Tony Rice, Secretary General of ICOMIA has made it clear that it’s unlikely superyachts will get an exemption from MARPOL Tier III emissions targets in 2016. Instead, as he begins the final phase of lobbying to amend the regulations, he says a delay in their onset for superyachts is more likely.
“No one at this stage should be dreaming of an exemption,” Rice said by telephone when contacted about the latest developments in ICOMIA’s bid to amend maritime environmental regulations. “MARPOL Annex VI was a highly political, hard fought negotiation. No one is going to allow us to cause an unpicking of that regulation.”
Rice is in the final stretch of what has been a marathon effort to lead yards, designers and economists to work together and demonstrate for the IMO that the emissions limits unfairly impact a segment of our market. Since November, Rice has wrangled 20 design studies from 11 yards across Europe, North America and New Zealand, and commissioned studies to evaluate the consequences of the limits. While the reports are not yet available for public distribution, Rice spoke with SuperyachtNews.com exclusively about their findings. “Riccardo Engineering’s technical study shows that yacht designs are the best the industry can deliver under the proposed rules, given the size of the market and the type of fuel available today,” Rice explained. “Adroit Economics carried out the socioeconomic impact study showing potential job losses should the Tier III targets come into effect in 2016.”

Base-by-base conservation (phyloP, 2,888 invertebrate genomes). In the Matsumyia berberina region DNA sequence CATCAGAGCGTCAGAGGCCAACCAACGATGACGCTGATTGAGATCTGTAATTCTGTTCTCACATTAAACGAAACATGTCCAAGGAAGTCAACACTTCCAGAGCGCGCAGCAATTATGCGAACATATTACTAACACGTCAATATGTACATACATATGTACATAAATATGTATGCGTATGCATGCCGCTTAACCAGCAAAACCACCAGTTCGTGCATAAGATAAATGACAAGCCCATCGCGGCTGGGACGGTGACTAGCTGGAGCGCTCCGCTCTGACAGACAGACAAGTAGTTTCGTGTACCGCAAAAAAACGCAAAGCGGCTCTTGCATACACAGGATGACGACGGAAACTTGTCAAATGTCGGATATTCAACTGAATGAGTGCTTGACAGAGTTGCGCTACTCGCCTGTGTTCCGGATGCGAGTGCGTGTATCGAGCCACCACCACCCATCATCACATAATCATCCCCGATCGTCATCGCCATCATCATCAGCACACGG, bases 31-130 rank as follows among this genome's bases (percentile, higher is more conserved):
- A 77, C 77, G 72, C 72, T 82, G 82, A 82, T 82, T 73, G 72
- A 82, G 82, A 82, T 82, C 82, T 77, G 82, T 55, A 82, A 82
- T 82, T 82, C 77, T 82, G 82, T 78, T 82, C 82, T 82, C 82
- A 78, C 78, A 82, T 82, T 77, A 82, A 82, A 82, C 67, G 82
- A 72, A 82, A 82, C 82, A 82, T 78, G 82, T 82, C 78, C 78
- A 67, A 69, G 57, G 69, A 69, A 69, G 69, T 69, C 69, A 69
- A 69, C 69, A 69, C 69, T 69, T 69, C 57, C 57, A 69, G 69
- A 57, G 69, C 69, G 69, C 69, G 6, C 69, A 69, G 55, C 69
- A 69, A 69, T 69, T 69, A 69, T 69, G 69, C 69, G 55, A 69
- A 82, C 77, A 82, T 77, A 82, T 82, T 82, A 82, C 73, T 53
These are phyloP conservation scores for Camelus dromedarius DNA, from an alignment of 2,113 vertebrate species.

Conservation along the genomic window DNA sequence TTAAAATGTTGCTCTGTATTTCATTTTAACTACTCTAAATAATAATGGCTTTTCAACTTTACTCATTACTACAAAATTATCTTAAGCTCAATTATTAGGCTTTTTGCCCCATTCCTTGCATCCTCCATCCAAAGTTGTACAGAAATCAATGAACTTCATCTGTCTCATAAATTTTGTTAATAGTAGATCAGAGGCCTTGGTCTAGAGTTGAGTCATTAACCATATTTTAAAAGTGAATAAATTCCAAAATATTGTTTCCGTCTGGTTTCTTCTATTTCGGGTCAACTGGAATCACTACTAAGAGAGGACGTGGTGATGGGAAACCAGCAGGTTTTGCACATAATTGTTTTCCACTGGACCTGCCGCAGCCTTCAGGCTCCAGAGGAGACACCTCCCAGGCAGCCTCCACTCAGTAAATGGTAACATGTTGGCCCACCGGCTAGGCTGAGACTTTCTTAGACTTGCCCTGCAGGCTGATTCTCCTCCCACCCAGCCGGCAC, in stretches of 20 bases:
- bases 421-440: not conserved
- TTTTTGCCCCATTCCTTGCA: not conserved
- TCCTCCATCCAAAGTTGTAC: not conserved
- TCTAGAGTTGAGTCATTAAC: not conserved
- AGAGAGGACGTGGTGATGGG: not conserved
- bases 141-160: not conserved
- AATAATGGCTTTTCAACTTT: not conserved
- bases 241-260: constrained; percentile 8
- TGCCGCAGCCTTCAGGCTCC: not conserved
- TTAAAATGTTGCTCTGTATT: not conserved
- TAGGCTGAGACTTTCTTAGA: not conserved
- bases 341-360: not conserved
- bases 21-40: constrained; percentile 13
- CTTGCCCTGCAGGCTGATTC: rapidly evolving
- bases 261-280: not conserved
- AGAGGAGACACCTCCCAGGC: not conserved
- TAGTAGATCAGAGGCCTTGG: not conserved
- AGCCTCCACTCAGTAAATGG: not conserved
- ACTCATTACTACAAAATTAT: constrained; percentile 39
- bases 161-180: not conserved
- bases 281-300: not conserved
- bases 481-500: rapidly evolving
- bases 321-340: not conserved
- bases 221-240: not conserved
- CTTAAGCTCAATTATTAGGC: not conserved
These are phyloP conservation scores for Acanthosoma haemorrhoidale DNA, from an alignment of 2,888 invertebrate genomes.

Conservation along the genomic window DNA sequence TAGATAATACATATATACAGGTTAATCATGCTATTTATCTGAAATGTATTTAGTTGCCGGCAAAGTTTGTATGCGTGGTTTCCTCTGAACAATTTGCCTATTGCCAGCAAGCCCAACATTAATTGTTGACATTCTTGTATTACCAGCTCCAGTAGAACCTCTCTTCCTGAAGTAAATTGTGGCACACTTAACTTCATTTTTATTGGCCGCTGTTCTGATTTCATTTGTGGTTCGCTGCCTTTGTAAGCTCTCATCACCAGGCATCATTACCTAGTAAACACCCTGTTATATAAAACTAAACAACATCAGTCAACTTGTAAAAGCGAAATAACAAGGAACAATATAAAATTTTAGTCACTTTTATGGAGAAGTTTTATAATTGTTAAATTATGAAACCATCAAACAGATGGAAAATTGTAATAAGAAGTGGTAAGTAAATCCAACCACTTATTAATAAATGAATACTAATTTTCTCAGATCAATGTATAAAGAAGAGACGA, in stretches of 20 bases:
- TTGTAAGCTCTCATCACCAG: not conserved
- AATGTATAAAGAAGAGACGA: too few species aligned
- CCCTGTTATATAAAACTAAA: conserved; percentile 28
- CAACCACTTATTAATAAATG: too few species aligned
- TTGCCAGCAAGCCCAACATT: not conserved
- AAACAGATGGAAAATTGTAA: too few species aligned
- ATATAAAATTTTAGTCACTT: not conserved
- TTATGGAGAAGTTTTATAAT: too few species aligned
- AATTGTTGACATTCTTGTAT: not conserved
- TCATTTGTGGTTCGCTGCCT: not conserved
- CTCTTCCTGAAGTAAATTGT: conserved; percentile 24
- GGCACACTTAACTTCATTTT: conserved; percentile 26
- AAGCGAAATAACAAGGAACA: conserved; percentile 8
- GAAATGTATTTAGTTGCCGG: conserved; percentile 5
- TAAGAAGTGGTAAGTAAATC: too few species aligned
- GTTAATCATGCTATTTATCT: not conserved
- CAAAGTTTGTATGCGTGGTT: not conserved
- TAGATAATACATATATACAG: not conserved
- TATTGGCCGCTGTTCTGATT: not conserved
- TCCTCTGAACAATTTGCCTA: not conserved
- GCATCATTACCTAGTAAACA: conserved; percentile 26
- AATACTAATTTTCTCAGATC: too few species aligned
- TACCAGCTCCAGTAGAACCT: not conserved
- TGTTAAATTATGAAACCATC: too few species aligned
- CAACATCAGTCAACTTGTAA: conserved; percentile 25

As a result of these studies, which together present a formidable and clear case for international regulators, Rice is now negotiating with flag states’ delegations—the IMO members who can actually propose and support an amendment to international regulations—to table an amendment at the next meeting of the working group in May, known as MEPC 65.
“The good news is that we no longer have to do it by 8 February: IMO has allowed us until 8 March to put the proposal in; and I’m reasonably confident that we’ll end up with a number of flag states supporting a proposal,” Rice said. “My instinct is that this will not result in an exemption from Tier III targets for superyachts, but will provide a delay. The reason for that is that we cannot say categorically that the emissions target problem may not be solved in the future—the technology is too immature.”
The key question then is what amount of time might be considered a reasonable extension by the flag states and IMO itself. “We don’t know the answer to that yet. It’s a matter of negotiation with the flag states,” says Rice.
The two key technological issues that need to be overcome to allow yachts—specifically those under 500gt between 24 and 30m in length—to meet the Tier III targets are availability of ultra-low-sulphur fuels and more advanced, compact designs for catalytic reduction systems.
“There’s no certainty to all of this yet. But we’ve got the results that we’ve wanted on time so far,” Rice said. “Everyone’s done very good work; from the yards with the design studies delivered on time, support from the engine manufacturers providing data to the excellent work by Ricardo and Adroit who’ve demonstrated their quality of work and worth by doing that work for us.”
The MEPC’s 65th session, during which this amendment should get tabled takes place in London, 13-17 May. The Superyacht Management Meeting: Environment & MARPOL will run back-to-back with the Superyacht Management Meeting: Security on 25 – 26 June, in sunny Barcelona.
Details on the conference programme and panelists to be announced soon. The cost to attend this management meeting, including lunch and dinner is available for just € 400.00. Click here to register your attendance, or call +44 (0) 20 7924 4004 for more information.
(Original source: SuperyachtNews.com)
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